Neighbourhood Watch Bill polarises Rivers State House of Assembly, activists


There was a sharp division among members of the Rivers State House of Assembly on the possibility of officials of the proposed Neighborhood Watch to carry arms.

The argument followed the passing into law of the Rivers State Secret Cult and Similar Activities Prohibition (No. 1) Bill, Rivers State Kidnap Prohibition Bill and Rivers State Neighborhood Safety Corps Bill.

During plenary, representative of Port Harcourt Constituency 1, Victoria Nyeche and representative of Khana Constituency 2, Friday Nkeah, argued that it would be wrong to empower local security men to carry arms.

Nyeche added that the Neighborhood Watch should not be allowed to arrest persons, adding that the Police should be informed and allowed to operate, if there was any crime.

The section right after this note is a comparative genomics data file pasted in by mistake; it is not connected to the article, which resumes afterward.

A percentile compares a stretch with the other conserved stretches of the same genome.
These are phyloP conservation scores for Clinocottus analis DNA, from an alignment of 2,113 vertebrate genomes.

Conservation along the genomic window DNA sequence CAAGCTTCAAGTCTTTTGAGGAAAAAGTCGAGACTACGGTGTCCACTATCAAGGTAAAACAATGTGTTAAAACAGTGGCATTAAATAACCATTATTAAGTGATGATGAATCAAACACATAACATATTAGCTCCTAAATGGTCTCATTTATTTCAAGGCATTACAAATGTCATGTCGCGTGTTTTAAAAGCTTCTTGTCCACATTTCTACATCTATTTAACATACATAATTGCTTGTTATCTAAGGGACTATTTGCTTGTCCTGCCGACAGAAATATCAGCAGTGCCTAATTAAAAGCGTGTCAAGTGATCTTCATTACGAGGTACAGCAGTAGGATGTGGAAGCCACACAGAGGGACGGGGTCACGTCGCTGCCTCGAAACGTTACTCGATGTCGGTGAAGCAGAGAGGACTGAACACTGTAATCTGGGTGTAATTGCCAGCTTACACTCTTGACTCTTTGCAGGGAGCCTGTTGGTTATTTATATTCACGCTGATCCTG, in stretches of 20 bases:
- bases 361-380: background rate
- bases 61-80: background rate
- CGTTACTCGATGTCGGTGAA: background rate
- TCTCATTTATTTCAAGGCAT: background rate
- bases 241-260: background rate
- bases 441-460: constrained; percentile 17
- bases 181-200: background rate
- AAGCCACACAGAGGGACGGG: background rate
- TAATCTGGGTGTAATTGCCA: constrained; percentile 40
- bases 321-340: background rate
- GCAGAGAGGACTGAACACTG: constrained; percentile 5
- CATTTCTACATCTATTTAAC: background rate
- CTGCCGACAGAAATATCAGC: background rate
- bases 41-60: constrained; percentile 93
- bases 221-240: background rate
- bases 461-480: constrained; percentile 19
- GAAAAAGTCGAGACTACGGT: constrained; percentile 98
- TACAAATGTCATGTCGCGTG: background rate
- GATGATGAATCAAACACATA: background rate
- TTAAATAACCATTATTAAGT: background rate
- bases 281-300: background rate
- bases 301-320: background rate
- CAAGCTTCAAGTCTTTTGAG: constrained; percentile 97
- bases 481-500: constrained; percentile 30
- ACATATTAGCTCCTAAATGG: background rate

Leader of the House, Martins Amaewhule and representative of Khana Constituency 1, Barine Deeyah, said the proposed security outfil should bear arms for self-defence.

They had debated in favour of life imprisonment rather than death penalty, for those indicted for secret cult activities. It was a unanimously decision.

Lawmakers also called for the amendment of the punishment proposed for anyone whose property is used by cultists and kidnappers.

Majority of the lawmakers called for death penalty for anyone found guilty of kidnapping, to serve as a deterrent to those who may want to join the venture.

Speaker of the House, Ikuinyi Owaji-Ibani, said: “From the result of votes, therefore, the House has passed the Rivers State Secret Cult and Similar Activities Prohibition Amendment (No 1) 2018 HSC into law

However, the International Society for Social Justice and Human Rights (ISSJHR) has kicked against the proposed neighbourhood policing, arguing that it would escalate crime in the state.

Governor Nyesom Wike had forwarded a bill seeking to establish a state security outfit to the state House of Assembly and allocated N20 billion for the body in the 2018 appropriation bill.